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Handling cultural differences between patient and clinician 

Handling cultural differences between patient and clinician
Handling cultural differences between patient and clinician

Joseph Westermeyer

, and Jerome Kroll

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date: 18 May 2021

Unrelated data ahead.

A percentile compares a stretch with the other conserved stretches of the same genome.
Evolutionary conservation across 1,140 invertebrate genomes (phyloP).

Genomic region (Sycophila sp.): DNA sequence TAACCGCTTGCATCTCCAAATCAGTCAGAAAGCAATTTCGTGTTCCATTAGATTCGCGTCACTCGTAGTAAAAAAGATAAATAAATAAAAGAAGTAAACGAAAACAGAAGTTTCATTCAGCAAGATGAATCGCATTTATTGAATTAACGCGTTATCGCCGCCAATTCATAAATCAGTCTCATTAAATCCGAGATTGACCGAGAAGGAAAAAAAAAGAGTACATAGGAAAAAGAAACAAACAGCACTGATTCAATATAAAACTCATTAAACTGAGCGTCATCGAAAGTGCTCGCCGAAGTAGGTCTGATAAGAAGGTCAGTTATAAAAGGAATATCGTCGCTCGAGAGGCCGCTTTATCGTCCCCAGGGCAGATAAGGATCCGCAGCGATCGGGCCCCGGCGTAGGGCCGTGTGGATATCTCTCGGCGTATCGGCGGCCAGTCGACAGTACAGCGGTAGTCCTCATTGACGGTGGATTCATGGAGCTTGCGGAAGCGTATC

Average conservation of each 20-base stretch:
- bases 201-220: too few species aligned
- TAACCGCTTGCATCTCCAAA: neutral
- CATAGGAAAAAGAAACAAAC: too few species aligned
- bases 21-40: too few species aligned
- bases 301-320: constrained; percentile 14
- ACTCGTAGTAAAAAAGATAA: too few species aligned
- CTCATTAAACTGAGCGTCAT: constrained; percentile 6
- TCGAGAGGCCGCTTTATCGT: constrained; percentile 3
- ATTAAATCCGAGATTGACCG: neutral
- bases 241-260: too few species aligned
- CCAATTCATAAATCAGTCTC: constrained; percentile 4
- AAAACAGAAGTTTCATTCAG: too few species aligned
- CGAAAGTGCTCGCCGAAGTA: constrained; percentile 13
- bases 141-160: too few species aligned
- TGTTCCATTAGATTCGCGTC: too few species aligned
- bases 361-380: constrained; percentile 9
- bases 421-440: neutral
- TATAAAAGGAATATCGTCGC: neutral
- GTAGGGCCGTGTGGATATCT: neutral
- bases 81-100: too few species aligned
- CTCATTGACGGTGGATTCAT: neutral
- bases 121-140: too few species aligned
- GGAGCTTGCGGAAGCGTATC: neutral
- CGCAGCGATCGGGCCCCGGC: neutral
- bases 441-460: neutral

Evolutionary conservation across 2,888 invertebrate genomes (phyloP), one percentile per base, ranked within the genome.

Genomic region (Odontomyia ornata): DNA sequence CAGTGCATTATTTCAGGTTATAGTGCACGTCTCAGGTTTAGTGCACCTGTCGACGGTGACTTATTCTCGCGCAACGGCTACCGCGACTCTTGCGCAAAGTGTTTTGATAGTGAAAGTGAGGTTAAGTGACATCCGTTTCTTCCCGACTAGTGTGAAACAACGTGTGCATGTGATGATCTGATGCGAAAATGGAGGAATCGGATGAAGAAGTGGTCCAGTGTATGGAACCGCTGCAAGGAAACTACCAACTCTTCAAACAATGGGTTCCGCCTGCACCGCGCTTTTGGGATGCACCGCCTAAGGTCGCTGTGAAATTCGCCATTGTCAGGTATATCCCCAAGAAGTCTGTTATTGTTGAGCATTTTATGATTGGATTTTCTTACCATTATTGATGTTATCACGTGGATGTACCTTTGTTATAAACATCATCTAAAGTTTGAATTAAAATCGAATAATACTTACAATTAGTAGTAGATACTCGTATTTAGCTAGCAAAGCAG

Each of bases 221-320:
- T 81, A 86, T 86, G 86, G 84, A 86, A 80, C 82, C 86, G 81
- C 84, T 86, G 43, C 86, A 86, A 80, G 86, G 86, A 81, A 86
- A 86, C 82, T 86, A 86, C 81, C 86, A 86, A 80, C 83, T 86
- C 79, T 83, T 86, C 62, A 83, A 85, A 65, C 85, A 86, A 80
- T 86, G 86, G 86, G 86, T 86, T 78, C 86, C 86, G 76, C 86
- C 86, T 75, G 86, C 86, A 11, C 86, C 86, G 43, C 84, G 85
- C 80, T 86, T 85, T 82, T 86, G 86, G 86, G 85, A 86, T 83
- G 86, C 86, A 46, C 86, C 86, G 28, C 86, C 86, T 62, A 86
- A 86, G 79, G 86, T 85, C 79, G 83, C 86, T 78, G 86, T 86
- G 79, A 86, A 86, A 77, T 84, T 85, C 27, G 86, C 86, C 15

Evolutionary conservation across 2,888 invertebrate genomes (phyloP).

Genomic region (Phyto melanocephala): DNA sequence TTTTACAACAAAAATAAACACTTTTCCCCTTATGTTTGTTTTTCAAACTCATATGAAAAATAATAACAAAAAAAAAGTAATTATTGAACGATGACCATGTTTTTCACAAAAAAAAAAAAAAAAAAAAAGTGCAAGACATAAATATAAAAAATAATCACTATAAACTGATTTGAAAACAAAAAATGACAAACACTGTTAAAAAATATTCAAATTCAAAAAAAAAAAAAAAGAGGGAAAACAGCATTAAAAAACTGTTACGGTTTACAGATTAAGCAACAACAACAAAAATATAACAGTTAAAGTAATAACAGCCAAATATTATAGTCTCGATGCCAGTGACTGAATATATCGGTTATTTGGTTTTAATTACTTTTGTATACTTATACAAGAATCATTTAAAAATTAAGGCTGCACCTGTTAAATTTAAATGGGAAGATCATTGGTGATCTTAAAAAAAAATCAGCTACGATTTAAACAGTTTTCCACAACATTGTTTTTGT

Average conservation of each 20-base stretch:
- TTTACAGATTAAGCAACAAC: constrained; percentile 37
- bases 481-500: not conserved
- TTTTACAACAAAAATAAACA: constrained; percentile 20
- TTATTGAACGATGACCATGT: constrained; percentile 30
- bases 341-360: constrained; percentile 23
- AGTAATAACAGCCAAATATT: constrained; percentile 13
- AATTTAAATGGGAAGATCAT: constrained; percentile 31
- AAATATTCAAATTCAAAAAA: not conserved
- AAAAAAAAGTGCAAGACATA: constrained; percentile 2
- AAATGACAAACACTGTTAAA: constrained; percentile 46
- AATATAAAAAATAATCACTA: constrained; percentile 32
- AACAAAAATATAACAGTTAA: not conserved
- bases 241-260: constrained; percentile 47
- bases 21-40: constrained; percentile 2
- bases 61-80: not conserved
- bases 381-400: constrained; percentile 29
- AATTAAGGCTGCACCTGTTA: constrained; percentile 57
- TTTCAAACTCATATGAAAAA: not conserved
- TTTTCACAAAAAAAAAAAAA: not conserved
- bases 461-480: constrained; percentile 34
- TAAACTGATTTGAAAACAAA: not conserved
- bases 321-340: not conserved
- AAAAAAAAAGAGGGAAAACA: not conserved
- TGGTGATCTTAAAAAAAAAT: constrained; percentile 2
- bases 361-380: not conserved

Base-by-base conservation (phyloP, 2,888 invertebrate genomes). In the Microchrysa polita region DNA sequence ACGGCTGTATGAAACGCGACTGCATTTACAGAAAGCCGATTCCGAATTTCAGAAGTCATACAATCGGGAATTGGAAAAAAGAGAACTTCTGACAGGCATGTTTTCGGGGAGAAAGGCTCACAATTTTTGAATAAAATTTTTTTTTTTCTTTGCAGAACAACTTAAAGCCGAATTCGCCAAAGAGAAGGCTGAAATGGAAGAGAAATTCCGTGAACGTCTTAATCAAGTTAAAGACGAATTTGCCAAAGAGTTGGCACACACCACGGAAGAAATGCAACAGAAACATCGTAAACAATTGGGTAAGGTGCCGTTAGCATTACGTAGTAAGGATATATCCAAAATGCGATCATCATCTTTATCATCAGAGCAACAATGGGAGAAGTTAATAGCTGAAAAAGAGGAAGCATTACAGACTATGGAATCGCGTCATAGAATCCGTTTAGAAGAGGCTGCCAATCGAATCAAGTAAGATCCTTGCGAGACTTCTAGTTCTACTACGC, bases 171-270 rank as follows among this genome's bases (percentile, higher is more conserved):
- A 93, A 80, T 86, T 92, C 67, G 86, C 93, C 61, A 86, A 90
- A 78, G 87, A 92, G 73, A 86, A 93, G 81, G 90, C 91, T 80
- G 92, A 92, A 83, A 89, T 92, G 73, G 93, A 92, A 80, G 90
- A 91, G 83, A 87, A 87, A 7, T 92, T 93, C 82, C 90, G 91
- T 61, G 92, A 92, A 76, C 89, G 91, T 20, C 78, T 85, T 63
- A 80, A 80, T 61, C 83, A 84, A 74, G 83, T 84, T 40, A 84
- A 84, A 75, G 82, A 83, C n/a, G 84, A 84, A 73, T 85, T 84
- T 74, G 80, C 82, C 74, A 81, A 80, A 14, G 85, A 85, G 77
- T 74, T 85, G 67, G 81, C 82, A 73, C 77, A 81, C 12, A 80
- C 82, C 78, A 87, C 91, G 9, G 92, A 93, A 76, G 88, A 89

This chapter proposes to aid clinicians in handling cultural differences encountered by patients and clinicians. Our overarching emphasis involves ‘migratory psychiatry’—a context in which patients may have migrated to an unfamiliar culture. We also include contexts in which clinicians have migrated to the patient’s culture, as this situation can produce similar problems that the clinician must manage. From innumerable possible topics, we have selected seven areas owing to their frequency and/or clinical importance: negotiated psychiatric encounters, dreams, and nightmares, social units as patient/pathogen/therapeutic resource, theories of psychiatric disorder, organic causes, managing differences, and culture-related attitudes and beliefs. Although this list does not cover all potential challenges, it does provide the reader with a format for handling other dilemmas arising between patient and clinician in psychiatric settings. The ‘Methods’ section specifies the means by which the reviewers and authors have approached such matters in their careers. The latter include being thoughtful in learning from their own experiences, benefitting vicariously from the experiences of teachers and colleagues, and reading journals and books on related topics.

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